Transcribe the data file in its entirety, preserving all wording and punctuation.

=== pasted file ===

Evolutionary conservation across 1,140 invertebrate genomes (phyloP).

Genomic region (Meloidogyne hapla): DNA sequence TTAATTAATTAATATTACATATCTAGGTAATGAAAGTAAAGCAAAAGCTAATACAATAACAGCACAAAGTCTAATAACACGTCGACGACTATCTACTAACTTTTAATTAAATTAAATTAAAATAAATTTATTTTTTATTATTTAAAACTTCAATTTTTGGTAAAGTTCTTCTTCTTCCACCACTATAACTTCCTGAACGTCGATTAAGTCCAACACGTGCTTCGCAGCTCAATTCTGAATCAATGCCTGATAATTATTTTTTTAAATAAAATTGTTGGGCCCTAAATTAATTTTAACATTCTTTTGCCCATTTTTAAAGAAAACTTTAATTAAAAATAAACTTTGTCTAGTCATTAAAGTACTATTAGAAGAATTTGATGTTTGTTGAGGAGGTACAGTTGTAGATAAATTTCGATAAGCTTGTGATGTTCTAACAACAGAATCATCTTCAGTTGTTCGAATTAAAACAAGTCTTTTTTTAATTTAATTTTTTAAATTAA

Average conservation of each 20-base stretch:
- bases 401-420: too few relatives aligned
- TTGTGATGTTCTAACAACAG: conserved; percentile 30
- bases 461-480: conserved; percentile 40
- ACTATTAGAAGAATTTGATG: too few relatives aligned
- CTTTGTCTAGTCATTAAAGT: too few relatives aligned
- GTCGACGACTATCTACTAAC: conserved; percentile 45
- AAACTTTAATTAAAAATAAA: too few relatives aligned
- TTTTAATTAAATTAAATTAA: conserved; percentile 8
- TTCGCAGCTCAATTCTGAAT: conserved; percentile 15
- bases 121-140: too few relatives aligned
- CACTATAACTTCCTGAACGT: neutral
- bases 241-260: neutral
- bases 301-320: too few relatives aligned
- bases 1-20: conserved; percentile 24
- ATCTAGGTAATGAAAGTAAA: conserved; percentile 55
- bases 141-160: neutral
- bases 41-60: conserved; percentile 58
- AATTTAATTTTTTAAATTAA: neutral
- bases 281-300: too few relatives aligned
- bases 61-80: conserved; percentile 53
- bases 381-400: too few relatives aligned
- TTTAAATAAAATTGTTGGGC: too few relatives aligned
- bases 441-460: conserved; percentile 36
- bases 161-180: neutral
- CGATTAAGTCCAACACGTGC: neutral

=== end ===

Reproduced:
Evolutionary conservation across 1,140 invertebrate genomes (phyloP).

Genomic region (Meloidogyne hapla): DNA sequence TTAATTAATTAATATTACATATCTAGGTAATGAAAGTAAAGCAAAAGCTAATACAATAACAGCACAAAGTCTAATAACACGTCGACGACTATCTACTAACTTTTAATTAAATTAAATTAAAATAAATTTATTTTTTATTATTTAAAACTTCAATTTTTGGTAAAGTTCTTCTTCTTCCACCACTATAACTTCCTGAACGTCGATTAAGTCCAACACGTGCTTCGCAGCTCAATTCTGAATCAATGCCTGATAATTATTTTTTTAAATAAAATTGTTGGGCCCTAAATTAATTTTAACATTCTTTTGCCCATTTTTAAAGAAAACTTTAATTAAAAATAAACTTTGTCTAGTCATTAAAGTACTATTAGAAGAATTTGATGTTTGTTGAGGAGGTACAGTTGTAGATAAATTTCGATAAGCTTGTGATGTTCTAACAACAGAATCATCTTCAGTTGTTCGAATTAAAACAAGTCTTTTTTTAATTTAATTTTTTAAATTAA

Average conservation of each 20-base stretch:
- bases 401-420: too few relatives aligned
- TTGTGATGTTCTAACAACAG: conserved; percentile 30
- bases 461-480: conserved; percentile 40
- ACTATTAGAAGAATTTGATG: too few relatives aligned
- CTTTGTCTAGTCATTAAAGT: too few relatives aligned
- GTCGACGACTATCTACTAAC: conserved; percentile 45
- AAACTTTAATTAAAAATAAA: too few relatives aligned
- TTTTAATTAAATTAAATTAA: conserved; percentile 8
- TTCGCAGCTCAATTCTGAAT: conserved; percentile 15
- bases 121-140: too few relatives aligned
- CACTATAACTTCCTGAACGT: neutral
- bases 241-260: neutral
- bases 301-320: too few relatives aligned
- bases 1-20: conserved; percentile 24
- ATCTAGGTAATGAAAGTAAA: conserved; percentile 55
- bases 141-160: neutral
- bases 41-60: conserved; percentile 58
- AATTTAATTTTTTAAATTAA: neutral
- bases 281-300: too few relatives aligned
- bases 61-80: conserved; percentile 53
- bases 381-400: too few relatives aligned
- TTTAAATAAAATTGTTGGGC: too few relatives aligned
- bases 441-460: conserved; percentile 36
- bases 161-180: neutral
- CGATTAAGTCCAACACGTGC: neutral